- The Washington Times - Sunday, January 25, 2009

MONTREAL | In the past three weeks, a pair of captains from rival teams have taken issue with the physical side of Alex Ovechkin’s game.

For Pittsburgh Penguins captain Sidney Crosby, his remarks were in reference to the apparent feud between Ovechkin and Crosby’s teammate, Evgeni Malkin, as the teams prepared to meet Jan. 14. Before that, Mike Richards of the Philadelphia Flyers made comments Jan. 6 after a 2-1 shootout loss to the Caps - a game in which Ovechkin narrowly missed an open-ice hit on Richards’ teammate Jeff Carter.

The NHL has reached its midseason break, and most of the league’s best players are here for Sunday night’s All-Star Game. So what do some of them think about Ovechkin’s hard-hitting style: Is last season’s MVP clean with his physical presence or does he sometimes cross the line?

“I think he plays on the edge, but I think that is how he has to play to be who he is,” said Chicago defenseman Brian Campbell, who faced Ovechkin regularly as a member of the Buffalo Sabres. “When you play on the edge and play that many minutes, sometimes you might do some stuff that other guys don’t like or the league doesn’t like or whatever. But if he were my teammate, I wouldn’t want him to change.”

Added Carolina center Eric Staal: “He’s one of those guys who plays hard, but I don’t think you would consider him a dirty player or anything like that. … He likes to play with a physical edge, and any player like that can sometimes get over the edge a little bit, but that’s part of it. Obviously we’d love to have him on our team because he can really change the momentum with his offense or his physical play.”

Ovechkin has become one of the league’s most popular players because of his scoring ability, willingness to display his passion and eagerness for contact. Few players with elite-level talent are also willing to hit, and no player in the league can match Ovechkin’s combination of both.

He has 148 hits this season, which is seventh in the NHL, after finishing ninth last year.

One of Ovechkin’s recent hits gave a concussion to former teammate Jamie Heward, who had to be removed from the ice on a stretcher. There was no question about Ovechkin’s remorse after the play, and the league did not take action against him. The 23-year-old Russian has not been suspended by the NHL for a hit, but he was fined for one against then-Sabres forward Danny Briere during his sophomore season.

“I saw it on a replay [of the hit on Heward] and I didn’t think it was that bad, but obviously the end result was,” said San Jose defenseman Dan Boyle, who used to face the Caps regularly as a member of the Lightning. “Obviously the guy plays with a lot of intensity and he’s bigger and faster than a lot of the guys on the ice, so maybe sometimes that is a recipe for disaster for the other guy.”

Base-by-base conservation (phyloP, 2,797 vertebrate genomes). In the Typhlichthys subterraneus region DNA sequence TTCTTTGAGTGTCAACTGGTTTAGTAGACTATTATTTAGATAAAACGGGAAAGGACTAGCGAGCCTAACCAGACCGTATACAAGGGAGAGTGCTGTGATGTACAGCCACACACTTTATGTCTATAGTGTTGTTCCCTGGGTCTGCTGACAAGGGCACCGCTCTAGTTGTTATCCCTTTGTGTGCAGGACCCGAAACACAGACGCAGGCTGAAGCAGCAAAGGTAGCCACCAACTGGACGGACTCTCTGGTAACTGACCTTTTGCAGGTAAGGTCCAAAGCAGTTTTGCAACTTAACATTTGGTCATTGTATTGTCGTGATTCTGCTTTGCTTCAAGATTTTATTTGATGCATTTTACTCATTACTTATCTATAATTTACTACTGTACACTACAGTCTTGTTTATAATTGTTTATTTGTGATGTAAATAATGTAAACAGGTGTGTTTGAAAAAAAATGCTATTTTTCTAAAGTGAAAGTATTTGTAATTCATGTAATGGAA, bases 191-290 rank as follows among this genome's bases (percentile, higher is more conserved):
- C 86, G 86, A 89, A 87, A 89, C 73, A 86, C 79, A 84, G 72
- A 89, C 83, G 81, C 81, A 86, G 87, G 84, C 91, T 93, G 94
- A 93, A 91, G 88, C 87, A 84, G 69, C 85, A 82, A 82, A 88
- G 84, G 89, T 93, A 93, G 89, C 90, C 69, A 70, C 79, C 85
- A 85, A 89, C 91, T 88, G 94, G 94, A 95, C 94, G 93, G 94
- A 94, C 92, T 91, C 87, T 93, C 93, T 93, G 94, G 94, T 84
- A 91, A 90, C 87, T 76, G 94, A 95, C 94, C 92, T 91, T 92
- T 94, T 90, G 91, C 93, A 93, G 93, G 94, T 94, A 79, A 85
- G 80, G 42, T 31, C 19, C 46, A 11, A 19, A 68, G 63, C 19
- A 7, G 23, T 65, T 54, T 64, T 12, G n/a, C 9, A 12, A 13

Ovechkin has collected 28 minor penalties this season - seven more than any of his teammates and a personal high for a single season. That total is tied for fifth in the league, behind only Anaheim’s Ryan Getzlaf and Philadelphia’s Scott Hartnell among forwards.

“The hit he gave me [Nov. 20], the puck wasn’t anywhere near me, but it is hard to say,” said Los Angeles’ Dustin Brown, who has the most hits in the NHL since the beginning of last season. “He got a penalty and I ended up scoring, so I was fine with it. I play the same way, and if you play physical sometimes there are going to be hits that are maybe not the cleanest hits. That’s just the nature of the game - sometimes you might get there a second late. I think he plays the game hard, and if it gets under people’s skin, then that’s probably better for him.”

Ovechkin’s strained relationship with Malkin has reached the level of a soap opera and is a story line every time the teams play. Before the most recent matchup, Crosby told the Associated Press: “They’re intense, physical games and as long as that’s the way they stay, that’s safe. But if there’s deliberate intent to hurt someone, you kind of step outside the line a bit, you have to make sure you stick up for your teammate.”

It was a direct reference to Ovechkin’s zeal for putting Malkin into the boards in previous contests. Ovechkin’s feud with Richards, meanwhile, goes back to an incident in the world junior championships. After Ovechkin nearly crunched Carter in the neutral zone this month, his Flyers teammates were not pleased. After the game, Carter told reporters, “We knew he was going to be running around a bit.”

Carter used the same phrase Saturday when asked about Ovechkin - though he also said he didn’t have a problem with it.

“Maybe they want to do the same but can’t?” Ovechkin said. “Everybody have their own mind. I can’t say nothing about what they say. If they say something, it is their choice of what they think.”

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